Siamand Moini, leader of the PKK-affiliated Kurdistan Free Life Party (PJAK), an armed opposition group of Iranian Kurds, has accused the Iranian government of being the “central source of terrorism in the whole region” – but stressed Tehran is now on the defensive.
“It is true that they [Iran] want to maintain their [regional] position, the status quo, but how and for how long, we don’t know,” Moini told AP on Tuesday at his base in the mountains east of Sulaimania, Kurdistan Region.
“Iran is now implementing a special policy to protect its area of influence by interfering in Syria, Iraq, Lebanon, many Gulf countries and Yemen. They have deployed forces in these areas and they are the central source of terrorism in the whole region. Therefore Iran is in a defensive situation,” he added.
PJAK has been fighting for Kurdish autonomy in Iran since 2004. Its fighters have launched several raids in recent weeks, including one which killed ten members of Iran’s Islamic Revolutionary Guard Corps (IRGC).
An ammunition cache exploded in the clashes, causing a number of casualties, Fars News reported, citing an official statement.
PJAK said it launched the attack in retaliation for the killing of its forces and the assassination of one of its members in the Sulaimani province of the Kurdistan Region.
Moini says PJAK does not want a war with Tehran – insisting it merely wants to protect the Kurdish population of northwestern Iran.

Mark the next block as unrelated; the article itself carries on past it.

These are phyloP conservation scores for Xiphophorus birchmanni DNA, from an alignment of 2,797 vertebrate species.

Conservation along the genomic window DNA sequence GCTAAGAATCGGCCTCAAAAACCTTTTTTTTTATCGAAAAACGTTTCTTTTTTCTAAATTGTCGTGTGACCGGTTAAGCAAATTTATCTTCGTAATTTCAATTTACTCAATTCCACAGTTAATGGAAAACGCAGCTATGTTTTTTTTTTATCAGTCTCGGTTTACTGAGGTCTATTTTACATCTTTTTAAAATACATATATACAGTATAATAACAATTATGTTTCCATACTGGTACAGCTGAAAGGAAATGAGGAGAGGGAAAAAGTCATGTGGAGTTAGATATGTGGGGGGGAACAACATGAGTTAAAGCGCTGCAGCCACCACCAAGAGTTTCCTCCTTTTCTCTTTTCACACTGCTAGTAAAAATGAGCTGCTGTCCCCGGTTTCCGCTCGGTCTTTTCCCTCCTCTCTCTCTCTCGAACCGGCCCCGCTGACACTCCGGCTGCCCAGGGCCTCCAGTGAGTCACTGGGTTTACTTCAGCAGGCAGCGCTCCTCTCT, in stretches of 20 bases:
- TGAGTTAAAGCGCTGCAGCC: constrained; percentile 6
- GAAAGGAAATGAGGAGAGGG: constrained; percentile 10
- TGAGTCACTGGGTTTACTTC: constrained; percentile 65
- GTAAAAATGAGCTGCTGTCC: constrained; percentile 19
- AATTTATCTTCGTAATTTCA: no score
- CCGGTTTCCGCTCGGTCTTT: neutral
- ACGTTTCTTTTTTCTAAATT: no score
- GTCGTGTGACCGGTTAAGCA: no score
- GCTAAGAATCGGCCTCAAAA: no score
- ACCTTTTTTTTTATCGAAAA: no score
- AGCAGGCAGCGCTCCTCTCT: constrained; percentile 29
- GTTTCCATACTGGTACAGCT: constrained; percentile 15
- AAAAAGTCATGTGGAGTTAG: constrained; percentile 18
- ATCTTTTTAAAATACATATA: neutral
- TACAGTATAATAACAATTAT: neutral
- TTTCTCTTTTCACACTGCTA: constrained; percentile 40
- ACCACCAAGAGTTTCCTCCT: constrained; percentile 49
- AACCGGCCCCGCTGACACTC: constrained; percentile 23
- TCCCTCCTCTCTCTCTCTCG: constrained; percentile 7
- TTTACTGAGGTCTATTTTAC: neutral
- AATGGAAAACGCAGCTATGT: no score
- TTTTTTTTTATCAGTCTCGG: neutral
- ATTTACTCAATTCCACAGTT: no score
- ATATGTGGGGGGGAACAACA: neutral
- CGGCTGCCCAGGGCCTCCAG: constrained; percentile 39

“We do not want to launch a war and we do not want to solve the Kurdish issue by war. Our priority from the beginning has been dialogue and democracy to solve the issue of Eastern (Iranian) Kurdistan,” he said.
“It’s true that there have been several battles, they were not the first and they won’t be the last, even before the recent clashes. But our forces – known as YNK (Eastern Kurdistan Units) – are defensive in nature, protecting the local people of Eastern Kurdistan, and when our forces patrol Eastern Kurdistan, they may clash with Iranian forces,” said Moini.
“Our people are the backbone of our struggle. And the help from our people is what allows us to be present here and that will continue to be the case. Neither Saudi Arabia nor any other countries have come forward to help us,” he added.
Interest in the activities of opposition groups in Iran has grown in recent months since the United States withdrew from the 2015 Iran nuclear deal and began piling fresh diplomatic and economic pressure on Tehran to halt its activities across the wider Middle East.
If the Trump administration pursues a policy of regime change in Tehran, it will likely court the support of armed opposition groups.
The armed wings of the Kurdish parties operate in the mountainous border region between the Kurdistan Region and Iran. They have resumed their armed activities against Iran after almost two decades of ceasefire.
Iranian officials warned KRG Prime Minister Nechirvan Barzani they would not accept insecurity on the border, in an apparent attempt to pressure the KRG into curtailing the activities of the parties.
Iran’s Deputy Interior Minister for Security Affairs Hussein Zolfaqari warned this week the regime will not restrict its operations against these groups to its own borders.
Besides PJAK, several other Kurdish opposition groups have operated bases inside the Kurdistan Region of Iraq since 1991. Iran regularly fires rockets over the mountainous border targeting their positions. Civilians are often killed.
Source » rudaw